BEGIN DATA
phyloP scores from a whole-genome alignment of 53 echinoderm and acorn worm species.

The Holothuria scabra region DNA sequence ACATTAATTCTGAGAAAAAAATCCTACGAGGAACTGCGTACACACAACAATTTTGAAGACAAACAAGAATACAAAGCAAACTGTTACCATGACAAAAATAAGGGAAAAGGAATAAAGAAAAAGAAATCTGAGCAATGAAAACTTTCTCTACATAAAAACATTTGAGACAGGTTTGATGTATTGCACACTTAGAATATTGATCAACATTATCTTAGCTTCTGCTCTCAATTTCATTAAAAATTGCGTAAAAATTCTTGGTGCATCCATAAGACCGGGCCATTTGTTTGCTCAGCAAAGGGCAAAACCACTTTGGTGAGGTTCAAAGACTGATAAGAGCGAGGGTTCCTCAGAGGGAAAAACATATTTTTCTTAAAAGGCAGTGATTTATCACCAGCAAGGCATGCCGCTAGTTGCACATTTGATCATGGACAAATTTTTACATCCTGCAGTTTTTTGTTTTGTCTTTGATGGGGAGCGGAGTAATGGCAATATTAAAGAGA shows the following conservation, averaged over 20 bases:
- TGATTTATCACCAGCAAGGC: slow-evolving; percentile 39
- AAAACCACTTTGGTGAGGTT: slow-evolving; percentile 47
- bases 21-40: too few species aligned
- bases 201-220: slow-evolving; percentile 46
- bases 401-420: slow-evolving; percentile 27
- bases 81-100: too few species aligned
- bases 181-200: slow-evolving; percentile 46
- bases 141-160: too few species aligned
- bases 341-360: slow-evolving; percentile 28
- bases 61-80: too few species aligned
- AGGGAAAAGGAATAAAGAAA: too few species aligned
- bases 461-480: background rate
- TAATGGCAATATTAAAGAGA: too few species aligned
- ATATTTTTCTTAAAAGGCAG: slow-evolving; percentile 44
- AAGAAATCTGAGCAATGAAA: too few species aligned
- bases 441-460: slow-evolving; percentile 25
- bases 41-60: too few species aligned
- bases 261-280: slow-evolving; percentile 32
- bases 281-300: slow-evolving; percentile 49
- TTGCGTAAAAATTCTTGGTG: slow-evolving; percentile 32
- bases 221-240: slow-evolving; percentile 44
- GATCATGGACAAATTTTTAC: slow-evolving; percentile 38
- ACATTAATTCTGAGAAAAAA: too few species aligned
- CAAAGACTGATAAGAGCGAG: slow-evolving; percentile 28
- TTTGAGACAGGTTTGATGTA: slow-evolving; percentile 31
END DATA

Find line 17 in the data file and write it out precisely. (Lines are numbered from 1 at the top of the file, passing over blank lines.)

- AAGAAATCTGAGCAATGAAA: too few species aligned